Skip to main content

Moody's: Shutdown Raises Lender Exposure to Risk

Phil Hall
Jan 10, 2019
Ginnie Mae announced its 2019 Ginnie Mae Summit that was planned for Feb. 4-5 in Washington, D.C., has been postponed due to the partial federal government shutdown

A new report issued by Moody’s Investor Service is warning that the partial federal shutdown will increase the level of mortgage-delivery risk for lenders, particularly non-bank mortgage companies.
 
The shutdown began on Dec. 22 and has left approximately 800,000 without paychecks. The shutdown has also limited the activities of government agencies involved in the mortgage origination process. Moody’s warned that this situation will permeate the mortgage industry, with less than positive results.
 
“Disruptions may lead to modest strains on nonbank lenders’ balance sheets and a greater risk of making bad loans for all lenders,” Moody’s stated. “The government’s closure is credit neutral for securitizations, with resulting delinquencies likely to be temporary, and credit criteria and due diligence preventing new transactions from including loans with unverified information. Risks will rise if the shutdown persists and the start of the spring home buying season approaches.”
 
Moody’s added that all residential mortgage lenders, including depository institutions, “face an increased risk of missing red flags on borrower quality, lapses that could lead to loans with higher risk of losses.” The secondary market could also be impacted in this environment.
 
“The shutdown is also negative for nonbank lenders, which currently make up approximately 60 percent of mortgage originations, because they will be unable to sell a small percentage of their loans (such as loans to federal workers because of the inability to verify their employment) during the shutdown to certain investors such as Fannie Mae and Freddie Mac,” Moody’s stated. “This will expose these originators to modest balance sheet strain. The shutdown is also halting government-provided reverse-mortgage insurance for home equity conversion mortgages (HECMs), making it less likely that lenders will originate these loans during the shutdown.”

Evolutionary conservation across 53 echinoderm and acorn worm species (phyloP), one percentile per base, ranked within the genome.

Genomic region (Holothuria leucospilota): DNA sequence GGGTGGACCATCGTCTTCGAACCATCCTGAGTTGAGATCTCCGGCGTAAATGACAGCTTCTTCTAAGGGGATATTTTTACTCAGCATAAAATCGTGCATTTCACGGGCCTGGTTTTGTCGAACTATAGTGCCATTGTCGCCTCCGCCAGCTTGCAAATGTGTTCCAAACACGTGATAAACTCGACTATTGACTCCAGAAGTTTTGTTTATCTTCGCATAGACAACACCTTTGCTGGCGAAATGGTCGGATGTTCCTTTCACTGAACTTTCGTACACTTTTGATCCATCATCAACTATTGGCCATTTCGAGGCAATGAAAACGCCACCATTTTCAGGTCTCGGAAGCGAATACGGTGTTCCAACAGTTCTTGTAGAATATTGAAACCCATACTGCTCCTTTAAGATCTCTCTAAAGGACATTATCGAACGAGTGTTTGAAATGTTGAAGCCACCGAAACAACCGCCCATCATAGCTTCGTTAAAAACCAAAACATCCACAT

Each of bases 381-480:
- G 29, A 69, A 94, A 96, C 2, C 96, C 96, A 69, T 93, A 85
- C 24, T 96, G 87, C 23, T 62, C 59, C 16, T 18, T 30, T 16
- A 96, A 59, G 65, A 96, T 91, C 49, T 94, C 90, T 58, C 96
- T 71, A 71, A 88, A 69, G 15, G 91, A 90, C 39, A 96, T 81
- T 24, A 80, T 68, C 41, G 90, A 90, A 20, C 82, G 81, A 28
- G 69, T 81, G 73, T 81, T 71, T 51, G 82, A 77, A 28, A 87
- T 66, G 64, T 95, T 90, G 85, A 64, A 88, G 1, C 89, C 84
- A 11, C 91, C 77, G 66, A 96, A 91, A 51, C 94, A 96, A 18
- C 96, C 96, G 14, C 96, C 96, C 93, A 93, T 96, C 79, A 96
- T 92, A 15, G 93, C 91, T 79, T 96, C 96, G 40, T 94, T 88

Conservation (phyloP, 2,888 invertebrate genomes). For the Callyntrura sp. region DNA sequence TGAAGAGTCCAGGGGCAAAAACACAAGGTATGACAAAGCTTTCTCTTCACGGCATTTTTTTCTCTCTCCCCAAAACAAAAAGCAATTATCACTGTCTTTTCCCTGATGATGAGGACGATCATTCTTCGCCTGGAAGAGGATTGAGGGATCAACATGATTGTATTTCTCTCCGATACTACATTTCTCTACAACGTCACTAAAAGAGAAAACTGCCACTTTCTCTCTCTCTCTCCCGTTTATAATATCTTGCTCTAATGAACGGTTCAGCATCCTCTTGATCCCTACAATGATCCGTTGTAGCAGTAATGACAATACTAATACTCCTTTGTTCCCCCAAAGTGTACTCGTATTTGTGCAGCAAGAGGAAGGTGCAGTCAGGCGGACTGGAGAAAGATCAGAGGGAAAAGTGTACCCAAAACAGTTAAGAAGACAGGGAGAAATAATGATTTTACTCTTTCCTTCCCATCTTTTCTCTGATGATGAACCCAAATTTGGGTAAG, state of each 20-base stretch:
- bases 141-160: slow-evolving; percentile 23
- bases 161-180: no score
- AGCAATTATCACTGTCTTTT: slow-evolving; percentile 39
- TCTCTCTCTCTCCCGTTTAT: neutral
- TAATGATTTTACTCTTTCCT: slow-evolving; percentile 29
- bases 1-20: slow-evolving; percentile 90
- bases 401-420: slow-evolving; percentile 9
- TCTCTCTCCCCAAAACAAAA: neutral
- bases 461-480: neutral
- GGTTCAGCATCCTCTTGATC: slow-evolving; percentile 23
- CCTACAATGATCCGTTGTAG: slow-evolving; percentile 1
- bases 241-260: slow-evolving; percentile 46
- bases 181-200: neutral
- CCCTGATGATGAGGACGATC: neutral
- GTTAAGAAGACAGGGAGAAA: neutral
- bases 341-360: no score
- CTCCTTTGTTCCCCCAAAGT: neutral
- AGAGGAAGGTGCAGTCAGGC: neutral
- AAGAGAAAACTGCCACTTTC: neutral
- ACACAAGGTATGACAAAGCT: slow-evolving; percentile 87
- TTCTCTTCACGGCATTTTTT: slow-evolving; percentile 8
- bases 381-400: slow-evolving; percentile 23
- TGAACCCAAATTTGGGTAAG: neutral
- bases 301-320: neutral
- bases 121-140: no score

Moody’s also observed that lenders will need to develop their own methods to validate Social Security Numbers, rather than rely on the federal government, and request tax transcripts directly from borrowers rather than wait for the Internal Revenue Service to resume operations. Furthermore, the National Flood Insurance Program (NFIP) and other government offerings are at risk of being shut down if the current situation continues indefinitely.

 
Published
Jan 10, 2019
Biden Nominates McCargo To Lead Ginnie Mae

Currently Serves As Senior Advisor For Housing Finance At HUD

Regulation and Compliance
Sep 14, 2021
OCC Plans To Rescind 2020 CRA Rule

The OCC formally issued a proposal to rescind a controversial rule within the Community Reinvestment Act (CRA) that was published in June 2020.

Regulation and Compliance
Sep 10, 2021
CSBS Changes Servicer Liquidity Policy

CSBS And MBA Encourage States To Adopt Consistently

Regulation and Compliance
Sep 08, 2021
Flexibilities Move Forward

Pandemic Priorities Continue To Drive Industry Modernization

Regulation and Compliance
Sep 08, 2021
FHFA And The Enterprises Coordinate Action On Equitable Housing

Today the FHFA is announcing that Fannie Mae and Freddie Mac (the Enterprises) will submit Equitable Housing Finance Plans to the FHFA by the end of 2021.

Regulation and Compliance
Sep 08, 2021
Realtors Encouraged By Biden Plan to Expand Housing Supply

Administration Said Wednesday It Plans To Add 100,000 Affordable Homes In 3 Years

Regulation and Compliance
Sep 03, 2021